Wide field topographical choroidal thickness measurement following binocular, eye-tracking mapped, short-term optical defocus
Investigative Ophthalmology & Visual Science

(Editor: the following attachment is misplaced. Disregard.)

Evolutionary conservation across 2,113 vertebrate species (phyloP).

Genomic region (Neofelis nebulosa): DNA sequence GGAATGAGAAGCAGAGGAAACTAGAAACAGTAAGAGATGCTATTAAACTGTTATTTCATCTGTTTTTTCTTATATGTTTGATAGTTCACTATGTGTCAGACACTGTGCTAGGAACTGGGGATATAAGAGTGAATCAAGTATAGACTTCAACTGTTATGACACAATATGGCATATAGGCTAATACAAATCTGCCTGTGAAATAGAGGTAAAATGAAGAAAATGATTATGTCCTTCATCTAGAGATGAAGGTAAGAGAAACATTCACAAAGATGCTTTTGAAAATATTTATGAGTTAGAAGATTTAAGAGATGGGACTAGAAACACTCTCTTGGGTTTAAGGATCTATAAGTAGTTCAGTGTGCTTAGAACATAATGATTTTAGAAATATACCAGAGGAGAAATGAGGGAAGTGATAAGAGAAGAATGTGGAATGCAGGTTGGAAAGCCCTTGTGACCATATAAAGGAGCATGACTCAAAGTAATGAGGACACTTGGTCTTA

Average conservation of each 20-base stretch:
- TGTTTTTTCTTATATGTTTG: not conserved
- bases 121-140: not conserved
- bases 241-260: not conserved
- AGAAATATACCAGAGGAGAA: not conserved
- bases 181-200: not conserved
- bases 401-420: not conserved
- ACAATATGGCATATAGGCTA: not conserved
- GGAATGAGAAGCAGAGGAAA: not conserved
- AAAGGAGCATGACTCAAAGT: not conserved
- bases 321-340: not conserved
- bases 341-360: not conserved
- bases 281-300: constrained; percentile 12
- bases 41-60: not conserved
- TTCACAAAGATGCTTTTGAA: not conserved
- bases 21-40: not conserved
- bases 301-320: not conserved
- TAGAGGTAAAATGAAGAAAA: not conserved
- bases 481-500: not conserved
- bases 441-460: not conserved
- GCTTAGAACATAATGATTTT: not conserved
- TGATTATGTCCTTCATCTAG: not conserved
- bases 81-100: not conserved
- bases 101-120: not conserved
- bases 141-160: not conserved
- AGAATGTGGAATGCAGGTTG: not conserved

Changes in choroidal thickness observed after short-term optical defocus support the theory that eye growth is optically guided. Most previous studies used a monocular optical appliance to manipulate the potential myogenic factors, which may introduce confounders by disrupting the natural functionality of the visual system. We explored if optical defocus generated by an ecological environment can predict choroidal thickness changes while habitual binocular vision is maintained. A custom 3D eye tracker (Pupil Labs Core, Pupil Labs GmbH, Germany) monitored compliance to fixating the hand-held device (at ~3D, 30min) to estimate dioptric demand over a wide field of view (with magnitudes of ~0.5D up to 4.5D) using a miniature time-of-flight camera (Pico Flexx, PMD Technologies AG, Germany). The spatially diverse peripheral environment around the hand-held device generated an optical defocus at the retinal periphery. Temporal accumulation of dioptric demand was mapped onto a wide field of choroidal locations using gaze direction estimates from the 3D Eye-Tracker. Intra- (3 repeats per participants, pre and post intervention) and inter- participant topographical choroidal maps were landmark matched and subtended a congruent visual field. Local and regional choroidal thickness exposed to different dioptric defocus were evaluated for change with a global, sensitivity enhanced model. The average intra-participant random error of choroidal thickness estimation (1×s.d. at each pixel within the topographical map, n ~100k) could be reduced by ~20% to 5.2 ± 2.1 µm by truncation of outliers. No significant difference in thickness change was found for choroidal regions exposed to different optical defocus (GLM n=21, eye p=0.62, area p=0.21, eye*area p=0.46). Some apparently randomly positioned loci showed significant difference (Fig. 1). A change in topographical choroidal thickness consistent with local relative dioptric defocus was not found. The proposed topographical choroidal thickness model showed a sensitivity comparable to theoretical longitudinal resolution of swept-source OCT (wavelength 1060 nm). The presented methods and device can contribute to a better understanding of the ecologically valid dioptric landscape, and with further development, may provide further insight into short-term myopia models. This abstract was presented at the 2022 ARVO Annual Meeting, held in Denver, CO, May 1-4, 2022, and virtually.